Things aren’t always as they seem.
Next time someone rolls up next to you at a stoplight on their Harley, don’t reach over and lock your doors or roll up your window. Fellas, you don't have to try and look tough. Maybe just give a nod. Maybe a smile. But don’t make assumptions. Maybe he won’t do the same about you.

by Brandon Hatmaker on October 10th, 2012

Bear with me, this won't take long.

I woke up early this morning to work on a new training for an upcoming conference. I'll be speaking primarily to pastors seeking to turn their church inside out, hoping to make missionaries out of consumers.

And when I say missionaries... I mean people who aren't afraid to invite a neighbor to dinner. Someone willing to program into their lives one whole day a month to "loving" other people and another day to "bless" a stranger. Someone who can actually cross the street and ring a doorbell with a plate of cookies (or bottle of wine).

Wait. Is that what I really mean? Does that define an American missionary? Could this really be all there is to the modern Missional Movement.

The answer is no. There's more to it than that. The truth is however, that we've fallen so far from a biblical understanding of "living on mission", that we've had to reduce our instruction to the lowest form of Sentness. We do this to help baby-step people into their mission field. Because, well... because people don't really want to do this.

But I'm NOT convinced that we DON'T know how to make friends or to be a blessing (yes, that was a double negative). I'm pretty sure we know how to be nice. We know how to be a friend. We know how to not be selfish. It's just that we are.

After working on my session this morning, I read this BLOG that my wife wrote yesterday from Haiti. For some perspective, do yourself a favor and read it. Try not to start making excuses for yourself and dismiss it half way through... just read it (sorry, I should give you more credit than that). Be honest with God. Take a look at the church you see in America and the kind of "hope" we hope for. See the difference?

Is it possible we're missing the point?

If you've read my book Barefoot Church, you know I'm not a guy who just likes to deconstruct the church. I love the church. I will fight for the church. There is always hope for her. But it starts with repentance and transparency about where we truly are, not an illusion of where we think we are.

Today, I'm simply peeling back another layer of scales off my own eyes. While there are amazing leaders and churches out there who are truly teaching and living a holistic gospel and who are making disciples who live on mission, it's still the vast minority. I'm thrilled that we are in a moment of time that we're entertaining new and innovative thinking in regards to mission... but as we start leaning that way... my prayer is that we identify a true biblical mission centered on Christ and His Gospel, one that loves mercy and seeks justice, and one that doesn't settle with just being "nice".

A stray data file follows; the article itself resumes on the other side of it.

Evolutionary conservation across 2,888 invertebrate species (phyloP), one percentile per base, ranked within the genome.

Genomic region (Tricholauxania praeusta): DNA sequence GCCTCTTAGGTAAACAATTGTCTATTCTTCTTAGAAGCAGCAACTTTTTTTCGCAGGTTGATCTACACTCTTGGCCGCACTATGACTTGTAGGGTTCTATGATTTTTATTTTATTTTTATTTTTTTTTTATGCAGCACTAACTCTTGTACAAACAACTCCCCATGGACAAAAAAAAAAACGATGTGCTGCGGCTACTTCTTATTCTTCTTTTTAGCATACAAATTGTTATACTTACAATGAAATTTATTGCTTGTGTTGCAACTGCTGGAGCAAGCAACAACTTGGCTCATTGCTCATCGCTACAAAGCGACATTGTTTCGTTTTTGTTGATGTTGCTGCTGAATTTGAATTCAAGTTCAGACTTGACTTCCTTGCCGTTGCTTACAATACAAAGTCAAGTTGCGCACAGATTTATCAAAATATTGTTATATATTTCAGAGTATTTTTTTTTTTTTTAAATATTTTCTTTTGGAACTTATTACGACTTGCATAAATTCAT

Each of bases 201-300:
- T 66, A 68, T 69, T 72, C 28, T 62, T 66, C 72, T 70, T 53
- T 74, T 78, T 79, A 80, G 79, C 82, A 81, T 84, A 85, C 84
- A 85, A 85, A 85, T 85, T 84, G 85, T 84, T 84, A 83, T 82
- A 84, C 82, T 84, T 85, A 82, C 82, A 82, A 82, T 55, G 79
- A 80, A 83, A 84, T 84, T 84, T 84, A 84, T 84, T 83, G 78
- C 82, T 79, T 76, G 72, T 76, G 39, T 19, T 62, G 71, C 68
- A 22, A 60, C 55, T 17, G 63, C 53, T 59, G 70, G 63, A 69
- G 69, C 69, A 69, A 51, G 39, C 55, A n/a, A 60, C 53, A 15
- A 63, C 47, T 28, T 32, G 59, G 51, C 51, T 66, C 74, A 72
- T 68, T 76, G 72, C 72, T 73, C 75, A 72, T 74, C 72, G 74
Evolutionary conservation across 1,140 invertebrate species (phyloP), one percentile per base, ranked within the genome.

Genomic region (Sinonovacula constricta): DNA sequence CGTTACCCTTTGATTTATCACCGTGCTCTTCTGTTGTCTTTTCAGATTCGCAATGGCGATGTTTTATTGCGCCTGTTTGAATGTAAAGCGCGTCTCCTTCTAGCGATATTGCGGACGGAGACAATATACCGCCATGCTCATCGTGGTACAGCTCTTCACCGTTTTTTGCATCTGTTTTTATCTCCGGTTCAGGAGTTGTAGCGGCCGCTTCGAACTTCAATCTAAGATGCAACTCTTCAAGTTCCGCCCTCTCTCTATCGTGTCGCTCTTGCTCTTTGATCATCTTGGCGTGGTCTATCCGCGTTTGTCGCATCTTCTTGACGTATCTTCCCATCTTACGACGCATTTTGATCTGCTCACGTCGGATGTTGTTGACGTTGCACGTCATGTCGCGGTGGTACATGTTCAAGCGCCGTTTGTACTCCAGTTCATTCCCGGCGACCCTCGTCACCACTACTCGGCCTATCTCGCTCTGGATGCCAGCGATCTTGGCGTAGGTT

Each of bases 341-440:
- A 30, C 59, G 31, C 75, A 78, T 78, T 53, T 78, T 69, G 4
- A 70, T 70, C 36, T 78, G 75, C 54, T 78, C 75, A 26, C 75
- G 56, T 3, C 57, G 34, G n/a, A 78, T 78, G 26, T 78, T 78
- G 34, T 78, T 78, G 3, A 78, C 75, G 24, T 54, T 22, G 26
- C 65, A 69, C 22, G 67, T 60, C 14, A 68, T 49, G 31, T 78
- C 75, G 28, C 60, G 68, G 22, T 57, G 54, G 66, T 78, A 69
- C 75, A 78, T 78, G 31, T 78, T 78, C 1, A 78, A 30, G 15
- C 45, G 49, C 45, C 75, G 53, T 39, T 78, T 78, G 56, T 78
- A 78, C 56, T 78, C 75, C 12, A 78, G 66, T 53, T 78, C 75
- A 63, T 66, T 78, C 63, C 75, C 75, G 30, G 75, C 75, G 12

All this to say... keep going. Keep teaching people to cross the street and cross the tracks. Encourage random acts of kindness and city-wide service projects. They are necessary steps in getting us off center and moving us towards biblical discipleship and true mission. But don't stop there. Paint a bigger picture from the beginning. Help people know their trajectory. Point them towards a Gospel that saves, a Gospel that transforms, and a Gospel that renews a very broken and desperate world in need of Good News.

by Brandon Hatmaker on August 26th, 2012

It's official... I'm going to be leading an online group this fall for leaders leading others through the Barefoot Church Primer. This will include an interactive daily blog and weekly leader video blog. Full details coming soon but we're targeting a September 24th starting date. In the meantime, let me know of your interest by listing your name, church, city, state, and any question or comment you might have in the comment section below.

Click HERE to learn more about what we'll cover in the 8 wk study by reading the "Hole in our Discipleship" BLOG.

Order Barefoot Church Primers online at a discounted rate by clicking HERE.

by Brandon Hatmaker on August 2nd, 2012

The longer I lead as a pastor, the more I realize how significant our call to make disciples really is. Jesus left us no room for misinterpretation… this is our greatest commission.

Collectively, we’ve done a great job at creating programs, studies, events, and processes for just about every angle you want to study scripture or increase in knowledge. Every age group and demographic is represented. I’m thankful for the gospel-centered pursuits of the church today. It’s just plain biblical.

The more we dig into scripture and the life of Jesus, the more we see the necessary connection between what we learn and how we live. His life painted a beautiful picture. What we’re learning is that a true Disciple proclaims the gospel in both deed & creed.

Our struggle is (see the New Testament) and has always been (see the Old Testament) our ability to move from knowledge to application. Fortunately, the surge towards missional/incarnational community has been a huge step forward for the church and has offered an appropriate place for mission to happen through community.

The argument is no longer about whether or not this is something we should be doing. The conversation is now more about HOW we do it in our current context, HOW we balance the gathering and scattering, and HOW we do it in a way that proclaims a pure image of the Gospel.